What is "circumstantial evidence"? What has it got to do with Tom's conviction in To Kill a Mockingbird?

Asked on by troy28

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bullgatortail | High School Teacher | (Level 1) Distinguished Educator

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Circumstantial evidence is a type of indirect evidence that is defined as relating

"... to a series of facts other than the particular fact sought to be proved... (that) is so closely associated... that the fact to be proved may be inferred simply from the existence of the circumstantial evidence."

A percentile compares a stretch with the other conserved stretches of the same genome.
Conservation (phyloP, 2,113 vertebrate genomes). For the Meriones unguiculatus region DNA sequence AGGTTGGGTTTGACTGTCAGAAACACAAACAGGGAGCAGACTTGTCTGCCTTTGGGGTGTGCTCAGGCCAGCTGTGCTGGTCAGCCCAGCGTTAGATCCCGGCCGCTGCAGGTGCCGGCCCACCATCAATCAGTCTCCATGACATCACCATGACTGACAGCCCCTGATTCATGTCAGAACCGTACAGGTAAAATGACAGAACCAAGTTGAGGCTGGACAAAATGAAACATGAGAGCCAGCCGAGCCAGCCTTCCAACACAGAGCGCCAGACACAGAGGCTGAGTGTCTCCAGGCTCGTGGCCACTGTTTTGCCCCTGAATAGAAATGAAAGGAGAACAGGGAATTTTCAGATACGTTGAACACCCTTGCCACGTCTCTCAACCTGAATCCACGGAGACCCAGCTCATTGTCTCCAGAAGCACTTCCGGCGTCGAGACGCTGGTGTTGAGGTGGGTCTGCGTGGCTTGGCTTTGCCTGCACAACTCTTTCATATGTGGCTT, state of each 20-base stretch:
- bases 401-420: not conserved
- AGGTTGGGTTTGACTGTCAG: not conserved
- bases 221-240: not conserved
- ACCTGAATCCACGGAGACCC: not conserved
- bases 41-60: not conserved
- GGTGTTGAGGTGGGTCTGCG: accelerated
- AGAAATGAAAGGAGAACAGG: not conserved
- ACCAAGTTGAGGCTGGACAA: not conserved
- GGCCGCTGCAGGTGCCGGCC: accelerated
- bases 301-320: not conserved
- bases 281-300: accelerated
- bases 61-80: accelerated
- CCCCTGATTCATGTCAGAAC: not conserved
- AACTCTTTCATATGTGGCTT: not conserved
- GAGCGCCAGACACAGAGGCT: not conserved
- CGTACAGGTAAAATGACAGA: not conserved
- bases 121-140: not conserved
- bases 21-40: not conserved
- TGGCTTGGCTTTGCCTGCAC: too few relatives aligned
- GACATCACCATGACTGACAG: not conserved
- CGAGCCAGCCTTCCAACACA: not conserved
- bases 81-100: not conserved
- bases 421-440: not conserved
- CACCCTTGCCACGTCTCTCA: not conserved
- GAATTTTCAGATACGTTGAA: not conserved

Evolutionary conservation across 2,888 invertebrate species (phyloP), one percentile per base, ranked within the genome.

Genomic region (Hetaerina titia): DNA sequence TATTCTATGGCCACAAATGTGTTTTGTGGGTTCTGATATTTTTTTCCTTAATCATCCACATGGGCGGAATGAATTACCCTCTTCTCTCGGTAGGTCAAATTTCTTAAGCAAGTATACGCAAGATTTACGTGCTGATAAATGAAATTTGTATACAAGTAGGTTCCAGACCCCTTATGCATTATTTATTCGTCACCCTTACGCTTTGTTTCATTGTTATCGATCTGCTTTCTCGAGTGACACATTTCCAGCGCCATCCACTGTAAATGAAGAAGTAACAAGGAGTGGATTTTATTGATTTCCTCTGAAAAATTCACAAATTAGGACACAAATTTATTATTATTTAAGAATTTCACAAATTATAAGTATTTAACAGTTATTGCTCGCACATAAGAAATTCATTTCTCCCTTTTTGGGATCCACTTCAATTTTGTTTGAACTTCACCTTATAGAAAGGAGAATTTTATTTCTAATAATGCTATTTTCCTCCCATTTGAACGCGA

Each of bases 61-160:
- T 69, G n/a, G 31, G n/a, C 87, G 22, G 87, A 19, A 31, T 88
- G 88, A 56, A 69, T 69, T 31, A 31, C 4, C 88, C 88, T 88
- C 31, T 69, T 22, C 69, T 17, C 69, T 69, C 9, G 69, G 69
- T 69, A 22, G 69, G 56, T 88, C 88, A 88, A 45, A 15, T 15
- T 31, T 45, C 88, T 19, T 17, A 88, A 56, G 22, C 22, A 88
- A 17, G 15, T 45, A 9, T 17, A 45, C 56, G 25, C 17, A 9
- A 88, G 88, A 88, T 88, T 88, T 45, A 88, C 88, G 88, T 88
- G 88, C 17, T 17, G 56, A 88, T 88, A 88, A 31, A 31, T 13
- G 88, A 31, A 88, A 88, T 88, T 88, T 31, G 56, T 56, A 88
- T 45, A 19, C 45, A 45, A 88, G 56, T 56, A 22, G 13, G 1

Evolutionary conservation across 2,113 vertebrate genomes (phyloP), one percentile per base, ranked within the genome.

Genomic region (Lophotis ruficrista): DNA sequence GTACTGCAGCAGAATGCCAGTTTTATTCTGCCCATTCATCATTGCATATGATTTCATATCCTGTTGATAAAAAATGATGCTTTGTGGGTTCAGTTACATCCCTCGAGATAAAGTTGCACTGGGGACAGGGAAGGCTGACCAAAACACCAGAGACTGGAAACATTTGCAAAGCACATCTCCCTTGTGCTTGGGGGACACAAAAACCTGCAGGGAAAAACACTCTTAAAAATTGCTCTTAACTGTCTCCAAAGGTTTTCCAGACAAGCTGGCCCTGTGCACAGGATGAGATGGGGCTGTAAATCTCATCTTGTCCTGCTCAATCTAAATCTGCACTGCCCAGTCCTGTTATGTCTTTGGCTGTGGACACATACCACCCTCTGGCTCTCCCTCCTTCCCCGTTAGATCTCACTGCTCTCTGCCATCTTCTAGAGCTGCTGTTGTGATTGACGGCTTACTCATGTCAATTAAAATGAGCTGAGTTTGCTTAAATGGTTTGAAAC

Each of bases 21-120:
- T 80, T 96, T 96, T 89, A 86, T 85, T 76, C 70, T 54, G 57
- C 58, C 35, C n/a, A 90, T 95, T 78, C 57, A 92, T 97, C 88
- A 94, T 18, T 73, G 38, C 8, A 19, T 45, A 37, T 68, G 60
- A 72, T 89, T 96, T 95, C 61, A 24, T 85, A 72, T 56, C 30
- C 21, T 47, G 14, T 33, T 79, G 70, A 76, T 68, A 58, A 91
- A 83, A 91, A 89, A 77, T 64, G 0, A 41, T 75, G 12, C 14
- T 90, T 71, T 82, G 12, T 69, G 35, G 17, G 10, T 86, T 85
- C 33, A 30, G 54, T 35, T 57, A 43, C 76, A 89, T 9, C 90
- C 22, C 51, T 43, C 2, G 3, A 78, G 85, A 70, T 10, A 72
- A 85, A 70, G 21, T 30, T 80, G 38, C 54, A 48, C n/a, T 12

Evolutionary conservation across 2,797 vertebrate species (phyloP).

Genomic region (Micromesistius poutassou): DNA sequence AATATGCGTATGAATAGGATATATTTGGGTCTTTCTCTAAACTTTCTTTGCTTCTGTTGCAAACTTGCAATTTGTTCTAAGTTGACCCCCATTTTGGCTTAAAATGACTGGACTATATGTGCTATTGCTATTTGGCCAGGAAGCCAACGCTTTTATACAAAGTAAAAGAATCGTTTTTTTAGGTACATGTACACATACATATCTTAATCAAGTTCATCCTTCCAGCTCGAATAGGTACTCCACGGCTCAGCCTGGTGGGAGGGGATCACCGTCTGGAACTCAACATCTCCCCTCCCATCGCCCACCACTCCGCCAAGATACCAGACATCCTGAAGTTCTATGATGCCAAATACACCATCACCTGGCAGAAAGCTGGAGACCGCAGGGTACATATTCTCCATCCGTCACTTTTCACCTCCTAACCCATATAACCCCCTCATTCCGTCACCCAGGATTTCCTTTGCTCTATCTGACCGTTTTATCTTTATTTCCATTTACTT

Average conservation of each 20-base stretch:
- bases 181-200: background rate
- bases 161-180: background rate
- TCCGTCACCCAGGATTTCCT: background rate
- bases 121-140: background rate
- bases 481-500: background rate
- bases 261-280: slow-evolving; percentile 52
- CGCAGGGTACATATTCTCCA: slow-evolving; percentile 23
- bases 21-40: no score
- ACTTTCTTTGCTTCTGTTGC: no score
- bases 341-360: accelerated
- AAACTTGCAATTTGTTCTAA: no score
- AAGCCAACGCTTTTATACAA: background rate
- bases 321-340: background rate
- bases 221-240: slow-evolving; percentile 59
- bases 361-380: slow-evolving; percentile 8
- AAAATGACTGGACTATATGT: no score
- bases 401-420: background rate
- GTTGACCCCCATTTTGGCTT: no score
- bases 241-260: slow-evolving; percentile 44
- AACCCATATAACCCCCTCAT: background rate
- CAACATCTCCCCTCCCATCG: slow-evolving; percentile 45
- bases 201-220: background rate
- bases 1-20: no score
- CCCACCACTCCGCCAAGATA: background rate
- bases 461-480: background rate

The direct evidence concerning the charges against Tom Robinson are the bruises on her face. There is no other direct evidence--aside from Bob Ewell's statement that he saw the crime being committed--such as a rape kit testing, Mayella's blood on Tom's clothing, video footage, or other first-hand observers to the crime who are not related to Mayella. Circumstantial evidence relating to the trial would include Tom's admission that he was on the property and inside the house. It is obvious that Tom might have never been charged under 21st century standards, and a conviction would have been totally unlikely. As Atticus said all along, it all boiled down to Tom's word against the word of the Ewells.


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